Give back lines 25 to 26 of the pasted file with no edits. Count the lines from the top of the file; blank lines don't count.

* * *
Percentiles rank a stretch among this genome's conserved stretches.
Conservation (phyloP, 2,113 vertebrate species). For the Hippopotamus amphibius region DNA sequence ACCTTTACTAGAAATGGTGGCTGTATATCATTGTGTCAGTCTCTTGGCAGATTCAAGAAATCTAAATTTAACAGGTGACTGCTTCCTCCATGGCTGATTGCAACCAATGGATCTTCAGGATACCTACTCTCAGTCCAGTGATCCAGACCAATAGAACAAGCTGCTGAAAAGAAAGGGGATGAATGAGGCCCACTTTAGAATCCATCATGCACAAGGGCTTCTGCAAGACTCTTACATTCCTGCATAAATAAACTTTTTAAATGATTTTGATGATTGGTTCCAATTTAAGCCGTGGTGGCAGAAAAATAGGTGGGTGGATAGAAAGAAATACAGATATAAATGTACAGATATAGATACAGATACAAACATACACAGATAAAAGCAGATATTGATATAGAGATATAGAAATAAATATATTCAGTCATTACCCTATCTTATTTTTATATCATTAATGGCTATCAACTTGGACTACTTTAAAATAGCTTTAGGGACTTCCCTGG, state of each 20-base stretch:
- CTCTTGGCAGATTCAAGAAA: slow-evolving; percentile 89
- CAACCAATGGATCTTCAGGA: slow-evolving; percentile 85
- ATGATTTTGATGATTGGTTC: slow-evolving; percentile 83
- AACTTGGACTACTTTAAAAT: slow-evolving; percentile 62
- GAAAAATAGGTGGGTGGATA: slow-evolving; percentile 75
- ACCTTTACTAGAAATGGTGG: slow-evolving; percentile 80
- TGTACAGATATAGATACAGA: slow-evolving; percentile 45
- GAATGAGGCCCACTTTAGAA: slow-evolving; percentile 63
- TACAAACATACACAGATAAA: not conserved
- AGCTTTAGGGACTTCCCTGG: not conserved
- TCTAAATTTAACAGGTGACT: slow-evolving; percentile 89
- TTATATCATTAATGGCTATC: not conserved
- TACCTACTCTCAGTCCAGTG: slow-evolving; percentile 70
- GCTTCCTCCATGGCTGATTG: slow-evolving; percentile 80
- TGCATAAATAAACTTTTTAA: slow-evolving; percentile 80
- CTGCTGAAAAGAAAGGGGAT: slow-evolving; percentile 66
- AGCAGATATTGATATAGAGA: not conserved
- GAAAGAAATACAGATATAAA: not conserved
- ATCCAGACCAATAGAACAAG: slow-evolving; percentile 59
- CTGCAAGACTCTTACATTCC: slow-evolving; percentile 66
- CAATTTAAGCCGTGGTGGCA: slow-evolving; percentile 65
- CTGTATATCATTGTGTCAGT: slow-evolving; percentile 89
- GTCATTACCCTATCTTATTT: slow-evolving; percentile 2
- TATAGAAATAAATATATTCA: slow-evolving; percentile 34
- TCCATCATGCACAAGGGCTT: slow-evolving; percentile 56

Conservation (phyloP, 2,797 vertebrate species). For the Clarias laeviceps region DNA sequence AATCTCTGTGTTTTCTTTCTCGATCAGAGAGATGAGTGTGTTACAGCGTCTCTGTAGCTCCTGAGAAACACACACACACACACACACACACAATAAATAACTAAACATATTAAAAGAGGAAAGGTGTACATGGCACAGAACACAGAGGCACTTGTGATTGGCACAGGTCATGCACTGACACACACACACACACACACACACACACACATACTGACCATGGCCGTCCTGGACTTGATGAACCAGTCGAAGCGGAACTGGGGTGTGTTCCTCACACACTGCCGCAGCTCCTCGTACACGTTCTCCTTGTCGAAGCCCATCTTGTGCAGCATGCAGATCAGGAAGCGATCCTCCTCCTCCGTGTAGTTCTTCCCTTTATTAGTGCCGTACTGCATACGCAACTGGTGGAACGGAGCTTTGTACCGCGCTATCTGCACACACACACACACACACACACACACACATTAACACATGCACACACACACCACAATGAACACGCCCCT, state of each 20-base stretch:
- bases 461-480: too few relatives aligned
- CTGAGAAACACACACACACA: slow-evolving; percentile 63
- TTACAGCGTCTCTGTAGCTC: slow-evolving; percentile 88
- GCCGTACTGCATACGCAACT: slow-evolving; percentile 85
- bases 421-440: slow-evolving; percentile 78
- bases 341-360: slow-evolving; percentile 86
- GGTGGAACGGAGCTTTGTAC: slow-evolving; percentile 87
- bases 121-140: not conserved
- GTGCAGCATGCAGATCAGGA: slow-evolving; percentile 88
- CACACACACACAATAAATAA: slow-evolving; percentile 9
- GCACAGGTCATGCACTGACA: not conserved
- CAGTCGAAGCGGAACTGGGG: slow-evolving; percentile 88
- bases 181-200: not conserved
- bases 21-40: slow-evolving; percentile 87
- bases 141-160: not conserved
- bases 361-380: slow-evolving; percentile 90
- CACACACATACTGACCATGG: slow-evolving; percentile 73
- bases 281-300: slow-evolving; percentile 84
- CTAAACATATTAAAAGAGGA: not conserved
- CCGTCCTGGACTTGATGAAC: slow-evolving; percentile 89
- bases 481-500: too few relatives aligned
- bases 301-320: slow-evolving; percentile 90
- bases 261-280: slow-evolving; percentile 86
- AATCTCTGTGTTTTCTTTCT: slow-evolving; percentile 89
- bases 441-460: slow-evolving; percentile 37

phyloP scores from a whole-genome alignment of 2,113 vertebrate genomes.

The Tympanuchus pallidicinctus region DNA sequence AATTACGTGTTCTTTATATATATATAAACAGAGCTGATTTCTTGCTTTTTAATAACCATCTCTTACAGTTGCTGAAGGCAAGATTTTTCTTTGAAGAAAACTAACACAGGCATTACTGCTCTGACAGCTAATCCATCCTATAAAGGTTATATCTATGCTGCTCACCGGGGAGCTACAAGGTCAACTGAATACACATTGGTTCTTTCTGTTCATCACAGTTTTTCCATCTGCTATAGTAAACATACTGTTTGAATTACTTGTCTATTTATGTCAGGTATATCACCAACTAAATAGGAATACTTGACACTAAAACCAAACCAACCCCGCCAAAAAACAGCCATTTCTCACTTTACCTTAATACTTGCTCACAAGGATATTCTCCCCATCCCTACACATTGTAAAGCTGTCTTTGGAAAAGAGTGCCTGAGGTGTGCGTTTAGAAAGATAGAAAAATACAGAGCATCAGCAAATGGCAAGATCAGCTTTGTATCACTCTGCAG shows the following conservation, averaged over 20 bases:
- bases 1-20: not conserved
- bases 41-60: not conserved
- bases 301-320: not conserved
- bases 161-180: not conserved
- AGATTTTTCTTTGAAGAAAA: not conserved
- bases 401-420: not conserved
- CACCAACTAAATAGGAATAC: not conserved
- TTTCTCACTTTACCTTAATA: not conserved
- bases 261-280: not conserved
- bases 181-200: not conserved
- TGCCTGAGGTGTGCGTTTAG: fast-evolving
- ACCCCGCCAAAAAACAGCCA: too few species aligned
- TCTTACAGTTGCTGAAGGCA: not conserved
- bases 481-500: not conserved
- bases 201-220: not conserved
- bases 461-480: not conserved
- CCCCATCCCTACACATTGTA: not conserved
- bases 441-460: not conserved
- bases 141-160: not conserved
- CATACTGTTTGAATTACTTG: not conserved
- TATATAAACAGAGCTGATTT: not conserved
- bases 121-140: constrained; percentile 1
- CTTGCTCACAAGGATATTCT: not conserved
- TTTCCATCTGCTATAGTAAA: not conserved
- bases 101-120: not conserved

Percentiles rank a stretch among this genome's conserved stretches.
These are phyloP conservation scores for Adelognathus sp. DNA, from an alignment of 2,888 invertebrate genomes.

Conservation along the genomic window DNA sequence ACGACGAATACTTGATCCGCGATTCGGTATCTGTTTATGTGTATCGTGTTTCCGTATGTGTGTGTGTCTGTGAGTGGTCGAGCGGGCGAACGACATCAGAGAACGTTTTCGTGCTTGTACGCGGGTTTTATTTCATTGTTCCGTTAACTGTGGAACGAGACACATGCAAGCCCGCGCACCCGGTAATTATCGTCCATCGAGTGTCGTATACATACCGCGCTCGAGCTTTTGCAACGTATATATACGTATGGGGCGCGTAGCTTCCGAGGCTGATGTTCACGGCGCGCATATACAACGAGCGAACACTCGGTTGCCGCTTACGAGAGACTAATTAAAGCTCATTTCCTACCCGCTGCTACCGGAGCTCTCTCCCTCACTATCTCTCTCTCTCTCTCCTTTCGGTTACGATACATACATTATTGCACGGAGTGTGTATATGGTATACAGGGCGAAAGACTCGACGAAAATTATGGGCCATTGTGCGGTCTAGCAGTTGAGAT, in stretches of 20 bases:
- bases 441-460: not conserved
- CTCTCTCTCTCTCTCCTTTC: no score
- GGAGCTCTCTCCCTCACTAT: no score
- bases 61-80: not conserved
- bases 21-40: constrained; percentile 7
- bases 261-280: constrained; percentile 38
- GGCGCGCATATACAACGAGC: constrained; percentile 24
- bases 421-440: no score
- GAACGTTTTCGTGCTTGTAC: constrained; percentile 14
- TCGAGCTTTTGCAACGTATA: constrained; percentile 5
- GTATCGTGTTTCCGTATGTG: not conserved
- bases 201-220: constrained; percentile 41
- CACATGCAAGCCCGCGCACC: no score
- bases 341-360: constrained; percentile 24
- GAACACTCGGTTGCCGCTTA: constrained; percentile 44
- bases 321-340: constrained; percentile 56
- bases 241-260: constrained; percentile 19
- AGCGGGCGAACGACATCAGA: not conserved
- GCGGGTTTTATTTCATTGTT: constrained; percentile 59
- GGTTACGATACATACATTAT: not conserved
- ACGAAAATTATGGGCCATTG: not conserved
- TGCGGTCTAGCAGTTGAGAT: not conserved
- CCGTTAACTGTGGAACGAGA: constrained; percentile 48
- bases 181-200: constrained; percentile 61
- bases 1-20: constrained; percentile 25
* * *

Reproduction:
- GTCATTACCCTATCTTATTT: slow-evolving; percentile 2
- TATAGAAATAAATATATTCA: slow-evolving; percentile 34